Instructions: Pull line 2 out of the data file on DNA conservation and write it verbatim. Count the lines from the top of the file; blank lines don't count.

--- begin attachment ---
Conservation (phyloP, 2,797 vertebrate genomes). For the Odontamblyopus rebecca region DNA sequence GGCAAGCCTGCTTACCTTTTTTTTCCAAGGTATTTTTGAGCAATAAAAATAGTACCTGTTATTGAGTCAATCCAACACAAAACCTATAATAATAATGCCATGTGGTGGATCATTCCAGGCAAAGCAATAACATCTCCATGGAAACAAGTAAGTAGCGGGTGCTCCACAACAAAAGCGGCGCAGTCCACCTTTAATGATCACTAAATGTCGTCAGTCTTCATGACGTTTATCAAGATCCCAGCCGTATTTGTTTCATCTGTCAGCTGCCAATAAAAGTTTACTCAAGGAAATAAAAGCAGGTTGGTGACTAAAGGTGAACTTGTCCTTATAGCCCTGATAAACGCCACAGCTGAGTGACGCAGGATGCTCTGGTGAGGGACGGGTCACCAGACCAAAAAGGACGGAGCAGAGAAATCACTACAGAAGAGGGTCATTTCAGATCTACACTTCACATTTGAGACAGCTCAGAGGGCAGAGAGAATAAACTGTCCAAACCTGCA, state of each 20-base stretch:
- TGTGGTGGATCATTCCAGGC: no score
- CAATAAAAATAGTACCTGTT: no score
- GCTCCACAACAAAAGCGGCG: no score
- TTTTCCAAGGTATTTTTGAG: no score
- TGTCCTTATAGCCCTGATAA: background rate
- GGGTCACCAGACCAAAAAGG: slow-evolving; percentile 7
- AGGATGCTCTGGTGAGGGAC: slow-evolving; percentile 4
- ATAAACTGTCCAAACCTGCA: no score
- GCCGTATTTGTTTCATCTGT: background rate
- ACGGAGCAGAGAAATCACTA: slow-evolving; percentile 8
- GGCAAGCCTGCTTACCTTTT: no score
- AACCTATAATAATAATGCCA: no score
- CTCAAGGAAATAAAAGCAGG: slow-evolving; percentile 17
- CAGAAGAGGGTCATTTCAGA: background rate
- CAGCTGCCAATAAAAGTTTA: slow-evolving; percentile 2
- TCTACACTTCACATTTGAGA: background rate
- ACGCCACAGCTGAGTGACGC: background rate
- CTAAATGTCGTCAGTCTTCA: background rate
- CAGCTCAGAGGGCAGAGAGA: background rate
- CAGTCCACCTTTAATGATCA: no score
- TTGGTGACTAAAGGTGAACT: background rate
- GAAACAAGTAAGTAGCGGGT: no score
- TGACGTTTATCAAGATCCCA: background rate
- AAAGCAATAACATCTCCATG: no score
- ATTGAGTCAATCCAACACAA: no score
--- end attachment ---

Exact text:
- TGTGGTGGATCATTCCAGGC: no score